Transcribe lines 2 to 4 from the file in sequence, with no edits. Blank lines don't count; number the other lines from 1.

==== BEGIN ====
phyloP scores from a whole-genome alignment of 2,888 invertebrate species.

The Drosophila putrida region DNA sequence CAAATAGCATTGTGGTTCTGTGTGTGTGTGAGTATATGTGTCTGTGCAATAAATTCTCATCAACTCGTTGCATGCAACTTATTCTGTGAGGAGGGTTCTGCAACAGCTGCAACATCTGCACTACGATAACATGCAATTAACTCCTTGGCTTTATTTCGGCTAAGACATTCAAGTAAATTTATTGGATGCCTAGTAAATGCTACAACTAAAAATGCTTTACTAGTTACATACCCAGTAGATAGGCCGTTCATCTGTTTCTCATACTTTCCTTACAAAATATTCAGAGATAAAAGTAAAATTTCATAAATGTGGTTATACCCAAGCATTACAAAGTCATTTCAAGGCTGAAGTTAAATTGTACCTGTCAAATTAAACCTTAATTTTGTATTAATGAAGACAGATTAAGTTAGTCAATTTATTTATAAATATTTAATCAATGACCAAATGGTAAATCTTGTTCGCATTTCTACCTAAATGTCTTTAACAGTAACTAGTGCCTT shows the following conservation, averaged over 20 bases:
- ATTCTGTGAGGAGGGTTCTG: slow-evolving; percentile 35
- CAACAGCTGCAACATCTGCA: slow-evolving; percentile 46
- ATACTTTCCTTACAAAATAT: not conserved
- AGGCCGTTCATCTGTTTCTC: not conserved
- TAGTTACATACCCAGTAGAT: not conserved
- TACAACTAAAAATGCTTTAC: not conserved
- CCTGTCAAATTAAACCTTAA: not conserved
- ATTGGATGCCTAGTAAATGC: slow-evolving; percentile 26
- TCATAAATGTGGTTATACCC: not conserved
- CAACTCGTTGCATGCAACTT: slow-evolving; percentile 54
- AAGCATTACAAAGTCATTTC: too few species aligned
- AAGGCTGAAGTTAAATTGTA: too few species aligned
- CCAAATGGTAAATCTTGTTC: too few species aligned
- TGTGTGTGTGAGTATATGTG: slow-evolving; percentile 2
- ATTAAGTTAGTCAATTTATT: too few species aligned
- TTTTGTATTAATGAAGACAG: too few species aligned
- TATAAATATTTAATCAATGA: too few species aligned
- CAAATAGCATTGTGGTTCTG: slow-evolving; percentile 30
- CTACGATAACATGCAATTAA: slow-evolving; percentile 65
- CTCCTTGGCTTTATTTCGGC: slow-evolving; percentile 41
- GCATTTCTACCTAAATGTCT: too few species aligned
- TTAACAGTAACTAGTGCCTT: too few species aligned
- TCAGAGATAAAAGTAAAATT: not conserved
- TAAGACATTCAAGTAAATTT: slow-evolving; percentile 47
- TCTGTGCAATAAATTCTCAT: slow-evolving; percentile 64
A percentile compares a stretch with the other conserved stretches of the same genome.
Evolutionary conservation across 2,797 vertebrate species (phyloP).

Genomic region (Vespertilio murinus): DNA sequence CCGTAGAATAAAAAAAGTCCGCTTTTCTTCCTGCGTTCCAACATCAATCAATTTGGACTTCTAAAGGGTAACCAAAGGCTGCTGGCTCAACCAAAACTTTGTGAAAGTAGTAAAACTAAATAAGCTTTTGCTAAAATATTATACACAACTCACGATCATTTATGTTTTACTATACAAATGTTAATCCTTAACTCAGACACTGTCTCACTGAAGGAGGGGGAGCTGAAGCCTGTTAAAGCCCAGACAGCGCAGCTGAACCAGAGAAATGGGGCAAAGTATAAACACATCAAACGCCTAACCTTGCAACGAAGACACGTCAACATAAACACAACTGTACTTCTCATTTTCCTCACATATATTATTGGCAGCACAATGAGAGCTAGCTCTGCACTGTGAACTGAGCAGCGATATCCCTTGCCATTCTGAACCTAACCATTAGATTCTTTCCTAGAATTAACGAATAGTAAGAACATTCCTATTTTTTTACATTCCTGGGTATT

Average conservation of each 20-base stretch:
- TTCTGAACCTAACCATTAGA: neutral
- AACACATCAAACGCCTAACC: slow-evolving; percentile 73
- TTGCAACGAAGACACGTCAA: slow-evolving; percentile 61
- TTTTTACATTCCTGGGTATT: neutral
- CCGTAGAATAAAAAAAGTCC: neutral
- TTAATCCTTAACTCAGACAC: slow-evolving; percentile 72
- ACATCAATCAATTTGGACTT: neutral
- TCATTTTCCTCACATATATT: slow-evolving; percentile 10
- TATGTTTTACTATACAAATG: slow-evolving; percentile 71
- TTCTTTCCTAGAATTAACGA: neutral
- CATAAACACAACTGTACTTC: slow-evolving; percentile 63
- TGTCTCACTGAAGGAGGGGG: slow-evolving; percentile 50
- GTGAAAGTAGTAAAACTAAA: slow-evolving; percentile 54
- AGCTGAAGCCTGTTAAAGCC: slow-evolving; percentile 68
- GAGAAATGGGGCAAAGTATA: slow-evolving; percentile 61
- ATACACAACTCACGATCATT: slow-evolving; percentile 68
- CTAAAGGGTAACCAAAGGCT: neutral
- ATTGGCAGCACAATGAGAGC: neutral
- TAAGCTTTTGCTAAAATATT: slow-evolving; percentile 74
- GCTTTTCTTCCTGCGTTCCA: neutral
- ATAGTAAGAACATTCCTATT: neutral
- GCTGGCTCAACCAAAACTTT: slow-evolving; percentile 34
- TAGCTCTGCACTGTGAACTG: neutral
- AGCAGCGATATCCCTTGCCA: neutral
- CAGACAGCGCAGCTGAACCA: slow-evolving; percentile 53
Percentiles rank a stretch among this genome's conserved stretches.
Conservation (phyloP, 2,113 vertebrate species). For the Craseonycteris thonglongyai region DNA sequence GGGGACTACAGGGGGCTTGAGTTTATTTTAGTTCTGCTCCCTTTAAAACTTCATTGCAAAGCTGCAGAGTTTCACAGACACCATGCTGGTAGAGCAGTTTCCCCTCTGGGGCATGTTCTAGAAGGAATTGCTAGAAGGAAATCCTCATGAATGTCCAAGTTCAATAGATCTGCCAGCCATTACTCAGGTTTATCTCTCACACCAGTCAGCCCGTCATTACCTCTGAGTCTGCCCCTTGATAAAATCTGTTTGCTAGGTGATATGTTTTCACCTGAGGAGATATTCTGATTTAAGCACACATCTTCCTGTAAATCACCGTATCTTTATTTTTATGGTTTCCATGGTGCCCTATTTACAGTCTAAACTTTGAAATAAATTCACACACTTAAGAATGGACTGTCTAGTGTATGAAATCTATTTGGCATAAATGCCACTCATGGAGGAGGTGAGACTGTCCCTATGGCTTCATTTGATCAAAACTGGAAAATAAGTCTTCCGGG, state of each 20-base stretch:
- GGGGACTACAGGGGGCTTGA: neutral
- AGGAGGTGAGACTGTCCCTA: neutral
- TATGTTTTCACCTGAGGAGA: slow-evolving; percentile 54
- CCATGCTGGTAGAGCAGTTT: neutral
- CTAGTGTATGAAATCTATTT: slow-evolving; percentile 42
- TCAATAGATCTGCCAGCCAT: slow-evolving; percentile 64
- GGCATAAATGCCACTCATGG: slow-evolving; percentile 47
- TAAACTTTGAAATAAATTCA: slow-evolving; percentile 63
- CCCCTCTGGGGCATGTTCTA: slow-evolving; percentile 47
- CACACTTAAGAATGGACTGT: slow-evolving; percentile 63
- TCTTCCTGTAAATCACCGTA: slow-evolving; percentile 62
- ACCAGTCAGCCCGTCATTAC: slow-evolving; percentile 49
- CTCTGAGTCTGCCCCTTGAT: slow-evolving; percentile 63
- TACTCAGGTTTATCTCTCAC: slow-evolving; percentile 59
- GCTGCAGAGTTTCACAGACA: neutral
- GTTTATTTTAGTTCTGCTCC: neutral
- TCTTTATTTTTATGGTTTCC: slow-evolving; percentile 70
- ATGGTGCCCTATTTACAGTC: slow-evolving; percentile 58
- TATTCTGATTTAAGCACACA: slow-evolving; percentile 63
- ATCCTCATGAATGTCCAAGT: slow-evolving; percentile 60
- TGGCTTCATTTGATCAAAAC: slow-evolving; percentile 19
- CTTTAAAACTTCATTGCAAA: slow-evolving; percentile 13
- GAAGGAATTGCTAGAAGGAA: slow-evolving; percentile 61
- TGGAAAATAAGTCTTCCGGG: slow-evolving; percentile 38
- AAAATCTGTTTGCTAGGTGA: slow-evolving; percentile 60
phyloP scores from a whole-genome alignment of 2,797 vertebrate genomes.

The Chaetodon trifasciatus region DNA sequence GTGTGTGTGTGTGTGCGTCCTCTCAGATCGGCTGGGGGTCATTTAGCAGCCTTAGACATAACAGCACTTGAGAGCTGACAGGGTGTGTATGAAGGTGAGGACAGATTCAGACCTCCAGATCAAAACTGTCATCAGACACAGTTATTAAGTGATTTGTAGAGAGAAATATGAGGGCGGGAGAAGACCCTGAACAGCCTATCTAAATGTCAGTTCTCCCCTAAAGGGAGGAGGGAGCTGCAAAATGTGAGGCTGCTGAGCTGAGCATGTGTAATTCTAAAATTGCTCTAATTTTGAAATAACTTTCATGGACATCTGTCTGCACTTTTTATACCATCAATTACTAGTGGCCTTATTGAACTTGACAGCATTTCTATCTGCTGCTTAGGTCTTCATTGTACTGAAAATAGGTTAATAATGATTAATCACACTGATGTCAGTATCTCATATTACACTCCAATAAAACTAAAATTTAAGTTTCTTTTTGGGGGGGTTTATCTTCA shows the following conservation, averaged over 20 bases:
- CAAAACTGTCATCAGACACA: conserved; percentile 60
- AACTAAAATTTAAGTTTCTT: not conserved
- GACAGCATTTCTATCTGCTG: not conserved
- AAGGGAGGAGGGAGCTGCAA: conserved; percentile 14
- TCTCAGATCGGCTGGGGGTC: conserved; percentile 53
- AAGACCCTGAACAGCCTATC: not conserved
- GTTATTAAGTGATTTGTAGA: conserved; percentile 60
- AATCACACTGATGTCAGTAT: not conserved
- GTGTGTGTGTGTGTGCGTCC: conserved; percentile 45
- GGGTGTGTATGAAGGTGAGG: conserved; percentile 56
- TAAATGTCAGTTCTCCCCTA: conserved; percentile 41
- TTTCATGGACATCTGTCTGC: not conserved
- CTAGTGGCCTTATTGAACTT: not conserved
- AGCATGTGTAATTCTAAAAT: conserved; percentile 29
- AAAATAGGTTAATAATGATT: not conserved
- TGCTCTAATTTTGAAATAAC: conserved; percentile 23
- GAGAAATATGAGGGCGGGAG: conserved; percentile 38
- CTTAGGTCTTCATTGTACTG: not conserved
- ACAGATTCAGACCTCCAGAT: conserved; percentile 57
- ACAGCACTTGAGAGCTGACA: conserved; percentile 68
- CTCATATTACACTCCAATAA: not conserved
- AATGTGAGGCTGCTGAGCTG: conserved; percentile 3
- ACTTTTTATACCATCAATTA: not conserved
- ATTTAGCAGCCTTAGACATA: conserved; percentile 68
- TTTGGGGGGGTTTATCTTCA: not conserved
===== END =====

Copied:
The Drosophila putrida region DNA sequence CAAATAGCATTGTGGTTCTGTGTGTGTGTGAGTATATGTGTCTGTGCAATAAATTCTCATCAACTCGTTGCATGCAACTTATTCTGTGAGGAGGGTTCTGCAACAGCTGCAACATCTGCACTACGATAACATGCAATTAACTCCTTGGCTTTATTTCGGCTAAGACATTCAAGTAAATTTATTGGATGCCTAGTAAATGCTACAACTAAAAATGCTTTACTAGTTACATACCCAGTAGATAGGCCGTTCATCTGTTTCTCATACTTTCCTTACAAAATATTCAGAGATAAAAGTAAAATTTCATAAATGTGGTTATACCCAAGCATTACAAAGTCATTTCAAGGCTGAAGTTAAATTGTACCTGTCAAATTAAACCTTAATTTTGTATTAATGAAGACAGATTAAGTTAGTCAATTTATTTATAAATATTTAATCAATGACCAAATGGTAAATCTTGTTCGCATTTCTACCTAAATGTCTTTAACAGTAACTAGTGCCTT shows the following conservation, averaged over 20 bases:
- ATTCTGTGAGGAGGGTTCTG: slow-evolving; percentile 35
- CAACAGCTGCAACATCTGCA: slow-evolving; percentile 46